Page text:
Physical education: four more years!

Gabe Gowen ’21

Visceral fat is a silent killer. It is the fat that surrounds organs — fat that doesn’t show outside. Based on your lifestyle, diet, and activity, one may have an idea of their visceral fat level, but it really isn’t obvious. America is drowning in visceral fat. The blame falls on the American high school.

Grab your phone. You will see healthy, attractive people. You don’t see the countless Americans who are obese, or simply wish to improve, but don’t know how.

There is no denying the correlation between one’s mental and emotional health and their physical ability. We neglect the latter. For that, we suffer. 

America was already aware of this crisis. Then a global pandemic struck. On March 13, 2020, the obesity issue, like almost everything else that day, got worse. 

Gyms closed. People ate out of stress and lost motivation. Alcohol consumption rose. The suffocating layer of fat surrounding this country thickened.

It is easy to chalk up America’s fatness to laziness. I am sure foreigners love to think that we are all fat and lazy, and we never work. Why would we, those who have nothing to work for, exercise?

Unfortunately, the reality is far more upsetting. In truth, a lot of people don’t know how to exercise. They don’t know their bodies, they don’t know when to do cardio, what macronutrients are, or how to calculate them. Even if they wanted to get better, they simply would not know how.

Attention, energy, social interactions, stress, and depression all improve with physical fitness. 

Gabe Gowen

Cleary, one year of P.E. in high school just isn’t cutting it. High schools must require four years of physical education if we are to survive. This knowledge is not rocket science. It does not take a genius to understand fitness. All we need is instruction — instruction we fail to provide.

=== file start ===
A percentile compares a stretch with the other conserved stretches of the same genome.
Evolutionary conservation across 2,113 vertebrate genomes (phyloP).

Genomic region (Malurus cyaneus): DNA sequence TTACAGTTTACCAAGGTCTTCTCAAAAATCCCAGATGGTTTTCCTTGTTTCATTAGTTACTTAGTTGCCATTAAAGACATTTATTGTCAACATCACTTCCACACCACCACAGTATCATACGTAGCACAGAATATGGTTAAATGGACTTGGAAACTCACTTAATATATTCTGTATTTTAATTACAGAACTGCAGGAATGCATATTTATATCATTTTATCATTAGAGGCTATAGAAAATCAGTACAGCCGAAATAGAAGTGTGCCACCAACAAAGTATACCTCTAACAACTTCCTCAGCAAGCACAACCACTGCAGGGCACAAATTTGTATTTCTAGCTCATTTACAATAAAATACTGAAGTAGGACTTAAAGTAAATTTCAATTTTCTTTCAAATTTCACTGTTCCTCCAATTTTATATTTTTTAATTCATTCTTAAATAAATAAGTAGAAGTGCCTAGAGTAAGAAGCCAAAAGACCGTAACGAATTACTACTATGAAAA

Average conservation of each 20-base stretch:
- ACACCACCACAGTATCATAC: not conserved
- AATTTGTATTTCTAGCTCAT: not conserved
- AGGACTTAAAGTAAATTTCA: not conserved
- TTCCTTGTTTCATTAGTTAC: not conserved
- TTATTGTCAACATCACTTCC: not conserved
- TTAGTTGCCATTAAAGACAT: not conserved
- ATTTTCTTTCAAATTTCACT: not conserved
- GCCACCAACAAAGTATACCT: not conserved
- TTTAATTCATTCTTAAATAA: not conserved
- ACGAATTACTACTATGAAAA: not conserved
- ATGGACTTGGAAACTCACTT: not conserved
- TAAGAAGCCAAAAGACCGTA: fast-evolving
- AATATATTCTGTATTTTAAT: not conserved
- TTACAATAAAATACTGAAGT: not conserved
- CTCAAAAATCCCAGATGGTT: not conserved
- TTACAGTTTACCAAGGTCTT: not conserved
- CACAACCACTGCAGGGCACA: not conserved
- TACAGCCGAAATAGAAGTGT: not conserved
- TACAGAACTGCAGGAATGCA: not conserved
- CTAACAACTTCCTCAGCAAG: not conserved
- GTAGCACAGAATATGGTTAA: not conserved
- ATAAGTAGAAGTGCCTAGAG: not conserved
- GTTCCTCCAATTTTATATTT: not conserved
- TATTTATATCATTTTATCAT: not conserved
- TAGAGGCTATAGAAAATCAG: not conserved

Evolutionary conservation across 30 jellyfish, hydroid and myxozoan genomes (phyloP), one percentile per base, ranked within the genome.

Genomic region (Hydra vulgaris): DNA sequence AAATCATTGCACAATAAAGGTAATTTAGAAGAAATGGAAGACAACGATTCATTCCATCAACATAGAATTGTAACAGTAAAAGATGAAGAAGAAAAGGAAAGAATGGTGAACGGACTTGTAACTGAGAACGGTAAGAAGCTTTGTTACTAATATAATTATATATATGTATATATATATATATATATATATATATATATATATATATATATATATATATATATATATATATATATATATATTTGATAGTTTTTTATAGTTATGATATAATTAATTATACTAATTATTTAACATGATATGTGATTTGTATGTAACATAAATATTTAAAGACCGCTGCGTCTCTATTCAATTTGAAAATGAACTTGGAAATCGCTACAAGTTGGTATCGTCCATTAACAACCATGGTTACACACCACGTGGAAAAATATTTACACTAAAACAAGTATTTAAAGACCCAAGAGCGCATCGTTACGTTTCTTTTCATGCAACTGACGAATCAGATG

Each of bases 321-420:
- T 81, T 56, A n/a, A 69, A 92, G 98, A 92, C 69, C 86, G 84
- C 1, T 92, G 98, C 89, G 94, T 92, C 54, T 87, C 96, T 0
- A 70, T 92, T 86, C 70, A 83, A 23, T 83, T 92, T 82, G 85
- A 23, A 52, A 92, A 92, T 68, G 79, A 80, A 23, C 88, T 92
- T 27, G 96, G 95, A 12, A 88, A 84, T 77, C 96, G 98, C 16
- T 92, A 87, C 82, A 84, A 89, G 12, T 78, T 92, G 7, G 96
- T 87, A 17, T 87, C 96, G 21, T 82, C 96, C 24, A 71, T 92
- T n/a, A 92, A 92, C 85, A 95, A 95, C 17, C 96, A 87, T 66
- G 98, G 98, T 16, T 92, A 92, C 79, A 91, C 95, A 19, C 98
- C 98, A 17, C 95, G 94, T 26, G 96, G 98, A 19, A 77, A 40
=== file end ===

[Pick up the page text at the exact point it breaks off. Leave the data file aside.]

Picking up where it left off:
The benefits of P.E in high school go beyond physique. Attention, energy, social interactions, stress, and depression all improve with physical fitness. 

It can also help aid the effects of poverty. Let’s face it. In some lower-income areas, children may be less likely to be exposed to various sports, or have less out of school time to exercise. Adding school supervised P.E. to every year of high school is an effective, necessary way to deal with one negative effect of income inequality. 

The bottom line is we are in trouble. Many have the knowledge to help, but without more opportunities, our country will just get fatter. So I say this to America’s schools: the ball’s in your court. 

Author: Gabe Gowen '21

Gabe Gowen ‘21 is a student in the journalism seminar. He participated in the English IV* program in the fall, and particularly enjoys trying to act as the voice of the common man at Haverford: something he finds often overlooked. Gowen plays on the Water Polo Team, is the Chairman of the Honor Council, and a member of the Notables.